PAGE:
Magazine article Business Credit

Collections Q&A

Magazine article Business Credit

Collections Q&A

Article excerpt

I have difficulty dealing with those accounts that are having financial problems--the ones that say they'll send "whatever they can" every two weeks. The cash comes in for a month and then slowly comes in further apart at smaller amounts. At that point, I am back to square one. It's not only frustrating to have to start all over, but I also feel that somehow the customer now has control of the account. When do you determine that it's more efficient to the company to send the customer to an outside agency as opposed to accepting their small payments?

-Vicky Zyra, Pittsburgh, PA

When a customer agrees to a payment schedule-follows it for a while, tapers off, picks it up again when you call-indeed you are correct, they are controlling the account.

However, nothing is black and white in collections or you would be sending every delinquent account off to an attorney or collection agency. Each collection must be considered on an individual basis, but there are things you can do so that you don't have to relinquish control of the account to the customer.

First and foremost, if an ongoing customer gets behind and is not meeting their payment commitments, all future services or sales should require payment in advance or COD (collect on delivery). You do not want to add to your receivable. This should be explained to the customer, verbally and in writing. Remember, it is much easier for the customer to dispute a verbal message than a written one and documentation protects you legally if you find yourself in a court of law trying to collect your fees. Putting a customer on COD establishes that you have a tight accounts receivable program in place and sends the message that your company is not willing to add to a receivable that is over 45 days old (or whatever your policy happens to be). If you work for a company that continues to add to the receivable for customers like this, you are fighting a losing battle and will probably end up sending the receivable to collections in the long run. After all, how important can it be that you get paid when you are willing to continue to provide service and add to the receivable? If it is not important to you, do not expect it to be important to them.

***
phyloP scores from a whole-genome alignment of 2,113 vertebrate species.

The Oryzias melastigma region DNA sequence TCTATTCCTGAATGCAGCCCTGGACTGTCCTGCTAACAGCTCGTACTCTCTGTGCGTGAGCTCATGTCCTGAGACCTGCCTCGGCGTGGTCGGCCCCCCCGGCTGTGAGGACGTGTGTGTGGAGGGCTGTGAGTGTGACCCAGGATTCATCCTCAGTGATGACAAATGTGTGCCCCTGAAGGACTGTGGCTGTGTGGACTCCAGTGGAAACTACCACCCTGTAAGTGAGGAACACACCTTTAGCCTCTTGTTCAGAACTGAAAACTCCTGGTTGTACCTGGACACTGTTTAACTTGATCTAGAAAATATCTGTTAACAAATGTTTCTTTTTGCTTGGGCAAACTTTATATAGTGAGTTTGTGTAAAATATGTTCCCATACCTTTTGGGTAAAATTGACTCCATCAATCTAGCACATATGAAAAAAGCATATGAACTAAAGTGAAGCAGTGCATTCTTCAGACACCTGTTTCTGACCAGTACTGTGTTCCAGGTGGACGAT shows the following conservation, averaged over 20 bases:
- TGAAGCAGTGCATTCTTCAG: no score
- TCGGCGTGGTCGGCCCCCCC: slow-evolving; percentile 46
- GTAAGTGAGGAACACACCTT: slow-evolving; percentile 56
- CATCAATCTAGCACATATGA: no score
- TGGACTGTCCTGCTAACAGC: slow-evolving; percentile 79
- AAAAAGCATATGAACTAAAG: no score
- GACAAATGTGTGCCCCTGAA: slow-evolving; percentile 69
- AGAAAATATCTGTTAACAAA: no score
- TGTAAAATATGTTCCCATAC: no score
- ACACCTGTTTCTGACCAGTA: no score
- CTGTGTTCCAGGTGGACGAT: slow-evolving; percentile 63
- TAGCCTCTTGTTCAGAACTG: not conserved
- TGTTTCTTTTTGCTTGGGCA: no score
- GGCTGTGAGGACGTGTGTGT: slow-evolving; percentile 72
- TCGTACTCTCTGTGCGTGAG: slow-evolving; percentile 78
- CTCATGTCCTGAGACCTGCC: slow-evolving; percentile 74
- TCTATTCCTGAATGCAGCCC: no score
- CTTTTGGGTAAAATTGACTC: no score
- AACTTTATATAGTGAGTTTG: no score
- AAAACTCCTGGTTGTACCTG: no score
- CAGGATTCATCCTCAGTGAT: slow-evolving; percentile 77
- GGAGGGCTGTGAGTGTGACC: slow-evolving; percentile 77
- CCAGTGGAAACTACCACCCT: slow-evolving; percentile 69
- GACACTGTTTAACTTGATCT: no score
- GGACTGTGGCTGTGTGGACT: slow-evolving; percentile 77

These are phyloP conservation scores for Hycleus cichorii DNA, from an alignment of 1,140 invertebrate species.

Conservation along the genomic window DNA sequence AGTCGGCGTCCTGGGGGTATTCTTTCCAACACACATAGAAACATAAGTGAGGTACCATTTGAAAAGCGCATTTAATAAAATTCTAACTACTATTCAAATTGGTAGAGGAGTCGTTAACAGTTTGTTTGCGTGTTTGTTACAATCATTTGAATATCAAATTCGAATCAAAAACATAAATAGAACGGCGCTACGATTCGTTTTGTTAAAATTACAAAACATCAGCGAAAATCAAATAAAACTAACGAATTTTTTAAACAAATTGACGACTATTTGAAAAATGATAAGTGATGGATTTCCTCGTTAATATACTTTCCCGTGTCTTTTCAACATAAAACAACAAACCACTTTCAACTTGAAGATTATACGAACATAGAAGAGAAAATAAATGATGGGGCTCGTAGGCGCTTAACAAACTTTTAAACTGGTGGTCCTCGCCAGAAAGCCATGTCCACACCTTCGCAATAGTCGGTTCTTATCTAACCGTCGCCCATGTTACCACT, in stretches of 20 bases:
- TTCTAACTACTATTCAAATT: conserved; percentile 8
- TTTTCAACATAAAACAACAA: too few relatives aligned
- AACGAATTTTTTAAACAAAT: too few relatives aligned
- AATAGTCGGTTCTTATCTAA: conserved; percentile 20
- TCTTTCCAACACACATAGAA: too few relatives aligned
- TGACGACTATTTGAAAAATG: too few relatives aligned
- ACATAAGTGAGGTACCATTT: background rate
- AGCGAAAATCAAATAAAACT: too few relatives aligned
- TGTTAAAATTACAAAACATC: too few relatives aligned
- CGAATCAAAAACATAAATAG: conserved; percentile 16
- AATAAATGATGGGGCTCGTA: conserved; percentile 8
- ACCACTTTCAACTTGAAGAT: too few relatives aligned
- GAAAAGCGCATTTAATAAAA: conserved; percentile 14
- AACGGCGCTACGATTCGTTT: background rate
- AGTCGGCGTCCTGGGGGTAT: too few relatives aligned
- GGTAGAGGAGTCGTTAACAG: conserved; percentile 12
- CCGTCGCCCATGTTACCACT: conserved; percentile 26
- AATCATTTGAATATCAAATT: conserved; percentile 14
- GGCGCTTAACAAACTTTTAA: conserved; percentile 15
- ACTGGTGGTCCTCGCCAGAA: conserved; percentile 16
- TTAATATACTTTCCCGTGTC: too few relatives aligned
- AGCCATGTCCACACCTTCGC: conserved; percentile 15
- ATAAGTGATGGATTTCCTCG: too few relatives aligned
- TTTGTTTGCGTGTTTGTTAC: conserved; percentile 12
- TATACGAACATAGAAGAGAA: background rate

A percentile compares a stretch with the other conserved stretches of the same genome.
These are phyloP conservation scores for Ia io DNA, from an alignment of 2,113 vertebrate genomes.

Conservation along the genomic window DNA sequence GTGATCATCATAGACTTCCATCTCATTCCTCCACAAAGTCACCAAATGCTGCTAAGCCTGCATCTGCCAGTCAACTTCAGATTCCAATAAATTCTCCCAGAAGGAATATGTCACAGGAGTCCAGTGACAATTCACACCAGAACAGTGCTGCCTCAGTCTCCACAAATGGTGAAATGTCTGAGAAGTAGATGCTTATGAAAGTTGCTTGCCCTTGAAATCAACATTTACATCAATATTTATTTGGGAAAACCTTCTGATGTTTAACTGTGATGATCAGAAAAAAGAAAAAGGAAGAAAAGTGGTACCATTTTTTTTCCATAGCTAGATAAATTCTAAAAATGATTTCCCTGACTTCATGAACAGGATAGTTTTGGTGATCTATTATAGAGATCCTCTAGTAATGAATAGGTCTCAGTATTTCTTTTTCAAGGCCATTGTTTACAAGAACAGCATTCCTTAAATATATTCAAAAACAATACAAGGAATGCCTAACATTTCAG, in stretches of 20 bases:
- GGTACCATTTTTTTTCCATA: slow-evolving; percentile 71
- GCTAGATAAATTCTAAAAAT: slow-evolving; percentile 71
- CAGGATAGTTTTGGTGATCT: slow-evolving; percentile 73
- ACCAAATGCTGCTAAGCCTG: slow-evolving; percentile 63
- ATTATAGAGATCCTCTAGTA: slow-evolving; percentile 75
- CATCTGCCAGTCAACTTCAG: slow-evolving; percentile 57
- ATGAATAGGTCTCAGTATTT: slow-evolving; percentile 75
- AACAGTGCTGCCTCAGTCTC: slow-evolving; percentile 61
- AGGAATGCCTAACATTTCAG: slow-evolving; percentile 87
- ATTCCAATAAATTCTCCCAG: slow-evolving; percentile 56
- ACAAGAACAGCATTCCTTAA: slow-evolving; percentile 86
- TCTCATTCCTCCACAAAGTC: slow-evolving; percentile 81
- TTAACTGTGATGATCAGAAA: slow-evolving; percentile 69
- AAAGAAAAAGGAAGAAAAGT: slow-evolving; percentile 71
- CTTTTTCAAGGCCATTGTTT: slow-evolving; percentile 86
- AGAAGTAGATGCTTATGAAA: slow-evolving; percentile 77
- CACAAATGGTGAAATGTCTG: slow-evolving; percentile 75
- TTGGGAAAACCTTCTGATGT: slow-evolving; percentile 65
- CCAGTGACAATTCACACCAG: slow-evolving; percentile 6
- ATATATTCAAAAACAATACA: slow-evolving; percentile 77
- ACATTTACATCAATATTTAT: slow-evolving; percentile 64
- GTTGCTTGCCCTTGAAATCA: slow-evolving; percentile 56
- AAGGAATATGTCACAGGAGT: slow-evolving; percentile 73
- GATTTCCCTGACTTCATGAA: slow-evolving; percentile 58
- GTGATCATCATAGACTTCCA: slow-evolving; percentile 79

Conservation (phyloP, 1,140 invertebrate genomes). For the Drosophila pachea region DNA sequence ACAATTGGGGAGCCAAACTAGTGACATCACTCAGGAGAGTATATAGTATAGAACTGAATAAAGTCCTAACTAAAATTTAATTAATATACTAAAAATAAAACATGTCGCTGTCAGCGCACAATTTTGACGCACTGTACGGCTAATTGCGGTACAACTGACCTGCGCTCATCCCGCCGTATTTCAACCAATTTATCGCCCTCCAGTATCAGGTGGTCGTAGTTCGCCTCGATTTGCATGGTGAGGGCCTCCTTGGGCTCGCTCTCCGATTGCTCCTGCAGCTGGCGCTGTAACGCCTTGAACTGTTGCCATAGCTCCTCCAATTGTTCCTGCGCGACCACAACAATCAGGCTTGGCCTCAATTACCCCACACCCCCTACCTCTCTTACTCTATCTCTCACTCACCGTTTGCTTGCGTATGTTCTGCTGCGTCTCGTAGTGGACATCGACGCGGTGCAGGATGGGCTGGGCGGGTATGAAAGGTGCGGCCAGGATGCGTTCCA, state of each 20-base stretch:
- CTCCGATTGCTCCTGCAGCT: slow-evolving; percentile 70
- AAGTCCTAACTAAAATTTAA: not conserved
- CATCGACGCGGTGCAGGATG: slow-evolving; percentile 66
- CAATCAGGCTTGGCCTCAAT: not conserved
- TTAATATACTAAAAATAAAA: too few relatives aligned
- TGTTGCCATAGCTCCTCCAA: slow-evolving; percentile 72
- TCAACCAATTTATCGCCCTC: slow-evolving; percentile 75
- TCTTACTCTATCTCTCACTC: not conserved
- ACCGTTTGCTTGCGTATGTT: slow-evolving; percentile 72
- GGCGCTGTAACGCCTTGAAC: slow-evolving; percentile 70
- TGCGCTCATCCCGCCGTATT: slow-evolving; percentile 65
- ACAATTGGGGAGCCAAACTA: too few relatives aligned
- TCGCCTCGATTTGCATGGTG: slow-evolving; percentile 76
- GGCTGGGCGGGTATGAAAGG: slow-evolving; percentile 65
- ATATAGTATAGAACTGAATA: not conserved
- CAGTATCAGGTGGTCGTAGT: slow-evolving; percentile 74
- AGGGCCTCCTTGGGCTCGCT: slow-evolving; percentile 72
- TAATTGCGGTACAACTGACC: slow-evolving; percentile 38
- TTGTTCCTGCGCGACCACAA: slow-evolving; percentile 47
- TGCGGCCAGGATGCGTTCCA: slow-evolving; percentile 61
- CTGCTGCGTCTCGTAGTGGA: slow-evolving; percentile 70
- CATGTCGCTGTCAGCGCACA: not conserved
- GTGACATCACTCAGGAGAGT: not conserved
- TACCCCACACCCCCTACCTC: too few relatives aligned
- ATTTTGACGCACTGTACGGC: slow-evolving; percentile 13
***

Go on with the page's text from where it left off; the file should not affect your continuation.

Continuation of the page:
If you do place a customer on COD, it usually requires diligent follow up on your part to collect the past due balance. What if they are still COD customers, but continue to renege on their payments or do not send an acceptable amount on the old balance? That is when you should insist that they not only pay COD for future services, but they also must pay down a certain portion of their past due receivable. You specify the acceptable amount. There is little incentive for them to pay off their old balance when you are allowing them to continue running "business as usual" with your company by paying COD.

If the debtor is no longer a client and you are trying to collect their past due balance so you can close out their account, put them on a weekly or monthly payment plan that will work for both of you. Always throw out a number that is much higher than what you would accept and go from there. If you are speaking with someone who has a $5,000 balance, explain that you cannot accept less than $500/month or you will be forced to turn their account over to collections in accordance with your corporate policy. …

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